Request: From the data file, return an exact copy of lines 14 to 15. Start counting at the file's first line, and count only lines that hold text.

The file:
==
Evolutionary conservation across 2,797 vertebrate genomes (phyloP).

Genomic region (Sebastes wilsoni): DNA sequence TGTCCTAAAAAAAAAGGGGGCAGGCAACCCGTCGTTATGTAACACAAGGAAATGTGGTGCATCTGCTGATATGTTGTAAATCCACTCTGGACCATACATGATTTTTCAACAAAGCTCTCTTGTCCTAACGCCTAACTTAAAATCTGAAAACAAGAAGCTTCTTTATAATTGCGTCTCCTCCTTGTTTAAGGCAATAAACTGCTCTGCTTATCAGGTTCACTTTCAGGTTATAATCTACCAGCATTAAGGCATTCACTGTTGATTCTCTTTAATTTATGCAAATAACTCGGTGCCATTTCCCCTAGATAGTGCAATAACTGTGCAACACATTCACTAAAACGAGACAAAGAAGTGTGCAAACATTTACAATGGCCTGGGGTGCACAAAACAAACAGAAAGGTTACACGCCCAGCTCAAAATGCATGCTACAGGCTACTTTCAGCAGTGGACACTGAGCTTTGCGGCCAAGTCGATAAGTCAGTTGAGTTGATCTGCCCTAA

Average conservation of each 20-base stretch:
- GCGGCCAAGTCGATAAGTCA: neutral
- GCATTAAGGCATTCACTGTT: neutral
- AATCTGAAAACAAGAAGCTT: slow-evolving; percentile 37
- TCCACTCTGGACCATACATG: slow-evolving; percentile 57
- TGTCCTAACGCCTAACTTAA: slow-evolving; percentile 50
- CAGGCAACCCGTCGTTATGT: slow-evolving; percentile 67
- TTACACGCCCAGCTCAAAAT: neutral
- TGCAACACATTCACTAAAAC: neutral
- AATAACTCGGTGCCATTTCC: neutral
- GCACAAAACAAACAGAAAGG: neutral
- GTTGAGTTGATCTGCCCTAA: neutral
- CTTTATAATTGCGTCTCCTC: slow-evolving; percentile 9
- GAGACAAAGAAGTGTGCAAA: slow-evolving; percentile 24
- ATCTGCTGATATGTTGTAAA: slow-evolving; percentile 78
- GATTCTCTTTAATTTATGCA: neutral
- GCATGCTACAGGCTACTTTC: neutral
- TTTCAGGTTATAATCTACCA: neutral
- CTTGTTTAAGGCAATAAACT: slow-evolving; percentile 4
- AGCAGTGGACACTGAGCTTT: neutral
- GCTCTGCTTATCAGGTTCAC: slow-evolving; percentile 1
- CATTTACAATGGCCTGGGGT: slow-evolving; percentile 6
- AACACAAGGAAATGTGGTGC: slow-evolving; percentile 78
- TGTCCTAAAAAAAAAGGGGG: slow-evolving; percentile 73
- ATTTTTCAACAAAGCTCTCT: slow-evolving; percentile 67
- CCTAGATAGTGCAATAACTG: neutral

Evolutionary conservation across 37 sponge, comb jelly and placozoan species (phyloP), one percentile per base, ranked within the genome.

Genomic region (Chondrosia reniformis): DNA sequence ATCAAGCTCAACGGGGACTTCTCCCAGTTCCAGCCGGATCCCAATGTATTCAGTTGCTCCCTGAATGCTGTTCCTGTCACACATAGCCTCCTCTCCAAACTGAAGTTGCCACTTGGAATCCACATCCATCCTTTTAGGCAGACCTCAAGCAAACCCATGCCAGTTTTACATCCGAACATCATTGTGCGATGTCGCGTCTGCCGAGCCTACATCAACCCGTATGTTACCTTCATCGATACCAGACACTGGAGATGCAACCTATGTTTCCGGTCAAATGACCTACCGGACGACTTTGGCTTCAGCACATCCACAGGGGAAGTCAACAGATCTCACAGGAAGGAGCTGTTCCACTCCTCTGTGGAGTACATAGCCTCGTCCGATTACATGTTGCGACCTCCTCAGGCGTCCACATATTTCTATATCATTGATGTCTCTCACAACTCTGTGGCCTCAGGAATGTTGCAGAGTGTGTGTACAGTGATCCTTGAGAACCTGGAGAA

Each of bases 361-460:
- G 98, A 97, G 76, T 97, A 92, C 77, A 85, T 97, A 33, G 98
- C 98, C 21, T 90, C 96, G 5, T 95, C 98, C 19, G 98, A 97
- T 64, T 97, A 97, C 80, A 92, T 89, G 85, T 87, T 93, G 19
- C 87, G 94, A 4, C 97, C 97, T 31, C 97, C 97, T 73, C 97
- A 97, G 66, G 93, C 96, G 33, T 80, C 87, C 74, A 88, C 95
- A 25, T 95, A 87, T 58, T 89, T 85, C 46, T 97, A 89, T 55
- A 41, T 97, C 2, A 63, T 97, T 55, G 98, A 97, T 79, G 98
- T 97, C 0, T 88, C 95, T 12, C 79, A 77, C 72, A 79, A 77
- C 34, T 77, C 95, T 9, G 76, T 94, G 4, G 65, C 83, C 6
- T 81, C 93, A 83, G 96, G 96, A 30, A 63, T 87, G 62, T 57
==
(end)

- GTTGAGTTGATCTGCCCTAA: neutral
- CTTTATAATTGCGTCTCCTC: slow-evolving; percentile 9